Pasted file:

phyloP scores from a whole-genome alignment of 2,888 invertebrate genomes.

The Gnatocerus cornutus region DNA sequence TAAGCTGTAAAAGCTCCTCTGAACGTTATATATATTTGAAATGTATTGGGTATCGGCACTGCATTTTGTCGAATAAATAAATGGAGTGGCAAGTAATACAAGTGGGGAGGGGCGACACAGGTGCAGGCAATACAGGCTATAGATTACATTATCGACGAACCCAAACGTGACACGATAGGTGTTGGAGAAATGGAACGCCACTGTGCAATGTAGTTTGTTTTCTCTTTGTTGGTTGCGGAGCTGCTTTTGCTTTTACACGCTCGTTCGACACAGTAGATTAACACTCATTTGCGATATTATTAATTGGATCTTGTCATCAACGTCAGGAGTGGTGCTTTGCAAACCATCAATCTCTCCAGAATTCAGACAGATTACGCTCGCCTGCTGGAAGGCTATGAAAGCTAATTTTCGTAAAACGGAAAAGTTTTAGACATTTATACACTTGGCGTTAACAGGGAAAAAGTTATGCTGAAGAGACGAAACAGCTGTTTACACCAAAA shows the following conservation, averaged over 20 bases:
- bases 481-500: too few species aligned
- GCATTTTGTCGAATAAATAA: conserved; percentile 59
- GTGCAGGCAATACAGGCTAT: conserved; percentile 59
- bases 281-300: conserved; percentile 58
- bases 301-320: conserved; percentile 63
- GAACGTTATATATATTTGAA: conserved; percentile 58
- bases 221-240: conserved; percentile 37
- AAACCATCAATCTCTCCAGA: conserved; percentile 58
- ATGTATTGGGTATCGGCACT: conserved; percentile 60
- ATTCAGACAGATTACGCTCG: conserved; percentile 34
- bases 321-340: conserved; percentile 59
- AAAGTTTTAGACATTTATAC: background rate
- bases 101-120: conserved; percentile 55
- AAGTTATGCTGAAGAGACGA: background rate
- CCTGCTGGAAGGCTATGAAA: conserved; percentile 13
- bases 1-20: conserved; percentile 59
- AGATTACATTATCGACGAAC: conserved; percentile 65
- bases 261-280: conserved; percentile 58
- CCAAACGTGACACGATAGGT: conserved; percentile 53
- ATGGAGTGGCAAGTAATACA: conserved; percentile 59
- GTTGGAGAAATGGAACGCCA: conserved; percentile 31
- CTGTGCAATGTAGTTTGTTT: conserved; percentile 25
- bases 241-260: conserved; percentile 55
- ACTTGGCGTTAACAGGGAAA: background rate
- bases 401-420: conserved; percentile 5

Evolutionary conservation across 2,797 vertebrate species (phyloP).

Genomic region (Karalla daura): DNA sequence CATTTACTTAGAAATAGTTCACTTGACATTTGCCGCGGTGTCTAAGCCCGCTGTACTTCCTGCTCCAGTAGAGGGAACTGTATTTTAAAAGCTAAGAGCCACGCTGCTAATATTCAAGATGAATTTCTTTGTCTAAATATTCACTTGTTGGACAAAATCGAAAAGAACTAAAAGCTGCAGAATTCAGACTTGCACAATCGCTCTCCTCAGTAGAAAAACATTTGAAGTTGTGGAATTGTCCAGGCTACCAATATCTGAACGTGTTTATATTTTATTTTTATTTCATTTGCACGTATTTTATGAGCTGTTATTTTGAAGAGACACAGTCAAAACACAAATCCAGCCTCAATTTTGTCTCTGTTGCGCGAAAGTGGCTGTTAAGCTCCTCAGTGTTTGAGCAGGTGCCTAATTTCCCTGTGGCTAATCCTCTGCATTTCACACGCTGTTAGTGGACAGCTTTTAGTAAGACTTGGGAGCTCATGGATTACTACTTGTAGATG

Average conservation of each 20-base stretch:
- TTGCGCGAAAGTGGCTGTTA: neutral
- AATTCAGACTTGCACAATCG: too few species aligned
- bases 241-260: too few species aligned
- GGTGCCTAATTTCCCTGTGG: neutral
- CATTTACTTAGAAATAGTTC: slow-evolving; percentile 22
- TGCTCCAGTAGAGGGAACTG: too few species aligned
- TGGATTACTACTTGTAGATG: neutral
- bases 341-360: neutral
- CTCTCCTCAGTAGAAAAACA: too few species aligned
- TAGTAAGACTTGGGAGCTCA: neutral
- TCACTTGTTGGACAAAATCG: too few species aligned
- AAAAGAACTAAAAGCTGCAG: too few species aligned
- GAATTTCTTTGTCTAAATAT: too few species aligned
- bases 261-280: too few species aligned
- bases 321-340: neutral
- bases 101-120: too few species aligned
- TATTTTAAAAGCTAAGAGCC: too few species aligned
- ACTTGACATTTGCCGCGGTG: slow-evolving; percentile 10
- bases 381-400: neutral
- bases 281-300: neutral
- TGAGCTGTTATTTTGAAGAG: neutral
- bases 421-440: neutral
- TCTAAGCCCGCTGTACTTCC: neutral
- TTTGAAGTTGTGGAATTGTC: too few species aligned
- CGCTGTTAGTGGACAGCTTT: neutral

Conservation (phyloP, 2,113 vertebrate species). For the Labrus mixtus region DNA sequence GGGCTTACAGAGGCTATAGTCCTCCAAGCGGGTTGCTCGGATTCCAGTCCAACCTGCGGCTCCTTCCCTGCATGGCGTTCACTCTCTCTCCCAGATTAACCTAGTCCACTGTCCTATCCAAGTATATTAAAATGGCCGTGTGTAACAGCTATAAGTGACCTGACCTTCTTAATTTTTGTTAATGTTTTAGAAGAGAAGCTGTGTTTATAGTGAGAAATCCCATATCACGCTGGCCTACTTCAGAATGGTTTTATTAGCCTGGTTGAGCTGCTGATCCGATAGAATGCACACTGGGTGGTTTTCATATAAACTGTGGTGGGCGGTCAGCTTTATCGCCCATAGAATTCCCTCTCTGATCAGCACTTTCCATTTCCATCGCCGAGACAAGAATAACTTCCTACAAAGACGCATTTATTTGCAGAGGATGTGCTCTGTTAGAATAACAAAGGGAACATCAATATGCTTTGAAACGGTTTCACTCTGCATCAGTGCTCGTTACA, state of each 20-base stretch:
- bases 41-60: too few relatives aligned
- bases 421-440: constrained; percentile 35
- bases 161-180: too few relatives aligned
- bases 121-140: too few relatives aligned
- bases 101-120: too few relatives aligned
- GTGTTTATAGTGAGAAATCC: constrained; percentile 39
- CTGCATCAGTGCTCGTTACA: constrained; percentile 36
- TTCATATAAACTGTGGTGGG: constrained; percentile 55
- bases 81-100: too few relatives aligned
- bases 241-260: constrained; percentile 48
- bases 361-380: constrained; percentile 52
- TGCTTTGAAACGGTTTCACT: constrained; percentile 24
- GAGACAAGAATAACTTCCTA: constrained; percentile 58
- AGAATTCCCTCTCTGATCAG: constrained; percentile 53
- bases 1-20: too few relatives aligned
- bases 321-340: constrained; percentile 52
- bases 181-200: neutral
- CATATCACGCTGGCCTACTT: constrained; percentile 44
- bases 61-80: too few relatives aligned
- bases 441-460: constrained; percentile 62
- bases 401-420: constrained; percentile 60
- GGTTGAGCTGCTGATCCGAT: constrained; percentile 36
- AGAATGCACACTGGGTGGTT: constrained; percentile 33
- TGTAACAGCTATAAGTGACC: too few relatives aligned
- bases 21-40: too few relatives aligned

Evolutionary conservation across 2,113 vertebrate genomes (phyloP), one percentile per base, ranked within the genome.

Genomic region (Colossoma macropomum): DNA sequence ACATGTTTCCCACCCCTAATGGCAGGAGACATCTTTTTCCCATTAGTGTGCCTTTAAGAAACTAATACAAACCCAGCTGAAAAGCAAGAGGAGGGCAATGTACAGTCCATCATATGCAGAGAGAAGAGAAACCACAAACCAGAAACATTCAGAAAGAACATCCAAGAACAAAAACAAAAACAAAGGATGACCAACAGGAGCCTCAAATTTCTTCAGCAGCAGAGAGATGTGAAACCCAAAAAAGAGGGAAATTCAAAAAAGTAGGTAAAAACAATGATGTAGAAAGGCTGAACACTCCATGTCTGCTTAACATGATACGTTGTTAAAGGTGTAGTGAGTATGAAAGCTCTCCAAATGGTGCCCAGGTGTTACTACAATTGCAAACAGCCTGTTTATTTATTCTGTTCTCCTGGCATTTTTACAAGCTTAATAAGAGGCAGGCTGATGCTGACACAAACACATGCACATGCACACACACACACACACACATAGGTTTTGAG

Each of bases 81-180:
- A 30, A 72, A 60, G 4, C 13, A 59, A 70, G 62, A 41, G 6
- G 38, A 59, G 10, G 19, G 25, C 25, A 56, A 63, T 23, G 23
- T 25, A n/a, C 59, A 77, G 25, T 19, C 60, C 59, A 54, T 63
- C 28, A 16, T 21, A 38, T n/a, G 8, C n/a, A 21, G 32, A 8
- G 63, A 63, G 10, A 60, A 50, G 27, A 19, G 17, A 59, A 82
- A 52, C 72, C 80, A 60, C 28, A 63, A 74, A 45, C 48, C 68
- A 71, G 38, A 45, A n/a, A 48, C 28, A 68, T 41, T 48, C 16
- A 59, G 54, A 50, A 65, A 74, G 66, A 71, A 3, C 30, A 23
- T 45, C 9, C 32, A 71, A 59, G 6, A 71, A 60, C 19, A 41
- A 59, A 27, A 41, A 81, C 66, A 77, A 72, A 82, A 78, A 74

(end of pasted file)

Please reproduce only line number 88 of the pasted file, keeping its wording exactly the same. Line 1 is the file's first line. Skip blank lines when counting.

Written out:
- C 28, A 16, T 21, A 38, T n/a, G 8, C n/a, A 21, G 32, A 8